MUC1 is a glycoprotein that has large O-linked glycosylation in its extracellular region. Mucins line the apical layer of epithelial cells within the stomach, lungs, eyes, intestines, and a variety of other organs. You can know more about anti-MUC1 antibody picoband via Bosterbio.
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Mucins shield the body from infections by binding pathogens to oligosaccharides that are located in the extracellular region, stopping pathogens from reaching the cell's surface.
MUC1 belongs to the mucin family. It encodes glycosylated, membrane-bound proteins. MUC1's protein has a central mass of 120-225 kDa that can increase to 250-500kDa through glycosylation. It extends from 200-500nm to the cell's surface.
The protein is fixed to the apical layer of many epithelia through transmembrane-like domains. Beyond the transmembrane is the SEA domain which has an area for cleavage to release the vast extracellular domain.
The release of mucins can be carried out by sheddases. The extracellular domain contains an amino acid VNTR (VNTR) domain with repeated repeats that range between 20 and 120 in various individuals. They are rich in serine, threonine, and proline residues that allow the use of o-glycosylation in a large amount.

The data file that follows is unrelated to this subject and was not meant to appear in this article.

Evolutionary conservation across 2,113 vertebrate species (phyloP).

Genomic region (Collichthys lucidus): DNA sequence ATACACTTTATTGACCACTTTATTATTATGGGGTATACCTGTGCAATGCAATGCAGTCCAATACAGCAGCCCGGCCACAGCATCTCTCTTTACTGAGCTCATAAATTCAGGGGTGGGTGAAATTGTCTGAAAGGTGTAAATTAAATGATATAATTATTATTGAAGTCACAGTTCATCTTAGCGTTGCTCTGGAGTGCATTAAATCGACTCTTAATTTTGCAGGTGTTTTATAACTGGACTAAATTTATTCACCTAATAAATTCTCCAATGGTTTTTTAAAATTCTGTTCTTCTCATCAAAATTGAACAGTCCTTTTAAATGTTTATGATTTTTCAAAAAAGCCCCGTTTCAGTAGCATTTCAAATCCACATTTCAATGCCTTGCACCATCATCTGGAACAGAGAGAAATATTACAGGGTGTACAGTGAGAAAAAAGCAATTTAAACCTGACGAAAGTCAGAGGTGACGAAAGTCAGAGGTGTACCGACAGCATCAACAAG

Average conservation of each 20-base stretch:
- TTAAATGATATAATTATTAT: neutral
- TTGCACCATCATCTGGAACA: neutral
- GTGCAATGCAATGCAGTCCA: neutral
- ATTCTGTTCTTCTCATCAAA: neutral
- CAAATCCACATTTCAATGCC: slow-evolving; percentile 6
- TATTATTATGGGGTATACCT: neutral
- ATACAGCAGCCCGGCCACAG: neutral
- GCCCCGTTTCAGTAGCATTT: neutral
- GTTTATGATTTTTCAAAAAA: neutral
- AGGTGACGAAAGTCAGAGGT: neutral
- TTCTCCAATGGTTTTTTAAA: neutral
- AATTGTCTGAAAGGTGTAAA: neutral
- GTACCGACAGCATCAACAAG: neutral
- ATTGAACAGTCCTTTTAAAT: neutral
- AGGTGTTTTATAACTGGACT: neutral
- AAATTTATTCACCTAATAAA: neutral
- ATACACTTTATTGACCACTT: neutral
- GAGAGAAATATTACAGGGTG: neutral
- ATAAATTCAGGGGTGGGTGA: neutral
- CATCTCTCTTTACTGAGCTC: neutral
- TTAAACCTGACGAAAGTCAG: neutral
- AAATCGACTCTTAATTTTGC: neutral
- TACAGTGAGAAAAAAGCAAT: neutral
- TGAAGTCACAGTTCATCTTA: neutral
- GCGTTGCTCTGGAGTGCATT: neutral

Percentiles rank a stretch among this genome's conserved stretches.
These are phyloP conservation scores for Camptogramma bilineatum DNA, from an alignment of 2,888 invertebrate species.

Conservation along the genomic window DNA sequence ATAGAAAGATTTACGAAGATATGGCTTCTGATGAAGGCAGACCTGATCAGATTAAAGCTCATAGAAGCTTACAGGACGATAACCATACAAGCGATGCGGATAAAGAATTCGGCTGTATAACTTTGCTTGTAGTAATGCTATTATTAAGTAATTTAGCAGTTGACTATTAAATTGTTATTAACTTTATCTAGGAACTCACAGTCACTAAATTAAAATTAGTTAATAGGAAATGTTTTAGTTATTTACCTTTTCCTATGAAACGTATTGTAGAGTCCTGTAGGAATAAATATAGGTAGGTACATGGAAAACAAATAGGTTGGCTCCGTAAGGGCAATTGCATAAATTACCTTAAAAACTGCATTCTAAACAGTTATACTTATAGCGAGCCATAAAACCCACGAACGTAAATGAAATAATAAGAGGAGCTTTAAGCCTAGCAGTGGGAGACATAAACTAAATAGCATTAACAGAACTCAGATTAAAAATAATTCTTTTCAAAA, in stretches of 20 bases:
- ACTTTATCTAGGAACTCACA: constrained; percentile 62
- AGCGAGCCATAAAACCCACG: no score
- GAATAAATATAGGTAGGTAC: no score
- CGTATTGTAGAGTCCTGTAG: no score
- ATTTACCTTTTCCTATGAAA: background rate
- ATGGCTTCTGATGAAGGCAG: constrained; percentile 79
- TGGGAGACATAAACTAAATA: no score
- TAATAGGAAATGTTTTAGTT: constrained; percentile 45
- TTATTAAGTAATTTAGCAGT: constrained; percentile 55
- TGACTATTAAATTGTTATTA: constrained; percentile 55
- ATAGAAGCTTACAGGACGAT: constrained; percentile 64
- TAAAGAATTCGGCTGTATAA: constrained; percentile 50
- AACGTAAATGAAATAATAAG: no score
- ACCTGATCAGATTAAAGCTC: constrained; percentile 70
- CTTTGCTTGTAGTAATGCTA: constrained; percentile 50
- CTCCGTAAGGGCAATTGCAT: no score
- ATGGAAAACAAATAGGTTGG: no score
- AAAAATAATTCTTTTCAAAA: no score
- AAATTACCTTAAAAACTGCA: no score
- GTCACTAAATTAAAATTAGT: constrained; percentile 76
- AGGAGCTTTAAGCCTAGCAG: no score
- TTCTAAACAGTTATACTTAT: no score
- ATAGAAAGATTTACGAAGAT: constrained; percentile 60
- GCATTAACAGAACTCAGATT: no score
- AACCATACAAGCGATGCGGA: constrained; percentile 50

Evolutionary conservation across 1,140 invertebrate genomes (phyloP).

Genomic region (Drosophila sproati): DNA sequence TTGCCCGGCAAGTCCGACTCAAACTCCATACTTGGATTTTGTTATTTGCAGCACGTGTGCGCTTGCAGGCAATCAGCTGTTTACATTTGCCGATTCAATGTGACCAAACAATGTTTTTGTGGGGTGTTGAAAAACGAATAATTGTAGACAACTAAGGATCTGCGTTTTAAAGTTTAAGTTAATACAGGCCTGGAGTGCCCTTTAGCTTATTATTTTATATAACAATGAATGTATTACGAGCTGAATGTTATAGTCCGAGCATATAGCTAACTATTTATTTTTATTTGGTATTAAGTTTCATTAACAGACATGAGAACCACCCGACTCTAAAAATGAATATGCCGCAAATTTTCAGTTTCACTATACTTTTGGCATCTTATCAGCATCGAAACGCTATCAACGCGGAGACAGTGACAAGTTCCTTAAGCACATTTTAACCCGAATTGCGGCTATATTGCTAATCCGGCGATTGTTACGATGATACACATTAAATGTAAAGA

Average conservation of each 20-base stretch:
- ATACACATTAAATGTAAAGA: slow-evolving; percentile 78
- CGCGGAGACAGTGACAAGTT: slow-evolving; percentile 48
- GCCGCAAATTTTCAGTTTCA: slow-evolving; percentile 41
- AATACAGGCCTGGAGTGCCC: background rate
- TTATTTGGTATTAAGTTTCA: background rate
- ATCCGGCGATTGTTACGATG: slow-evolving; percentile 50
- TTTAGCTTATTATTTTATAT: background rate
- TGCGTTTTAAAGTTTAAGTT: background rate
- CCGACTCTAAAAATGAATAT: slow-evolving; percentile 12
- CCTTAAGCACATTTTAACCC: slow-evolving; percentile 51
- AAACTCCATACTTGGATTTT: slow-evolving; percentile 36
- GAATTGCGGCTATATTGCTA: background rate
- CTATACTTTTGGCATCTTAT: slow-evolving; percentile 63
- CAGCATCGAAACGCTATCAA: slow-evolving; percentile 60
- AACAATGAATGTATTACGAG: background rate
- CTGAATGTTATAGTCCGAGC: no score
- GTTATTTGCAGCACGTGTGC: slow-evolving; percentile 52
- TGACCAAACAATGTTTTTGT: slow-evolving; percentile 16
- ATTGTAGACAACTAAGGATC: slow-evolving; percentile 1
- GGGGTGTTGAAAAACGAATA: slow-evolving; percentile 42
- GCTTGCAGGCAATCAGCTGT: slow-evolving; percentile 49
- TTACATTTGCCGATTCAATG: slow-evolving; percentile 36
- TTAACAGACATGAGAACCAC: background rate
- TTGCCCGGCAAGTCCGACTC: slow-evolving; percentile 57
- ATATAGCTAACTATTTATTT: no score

MUC1 is cut within the endoplasmic-reticulum into two parts, the cytoplasmic tail, which includes the transmembrane and extracellular domain.
The domains are closely linked in a non-covalent way. This non-covalent, tight association cannot be broken by treatment with urea in the low-pH range, high salt, or boiling. Treating sodium dodecyl sulfate causes dissociation of the subunits.
The cell's cytoplasmic tail of MUC1 has a length of 72 amino acids and has many phosphorylation locations.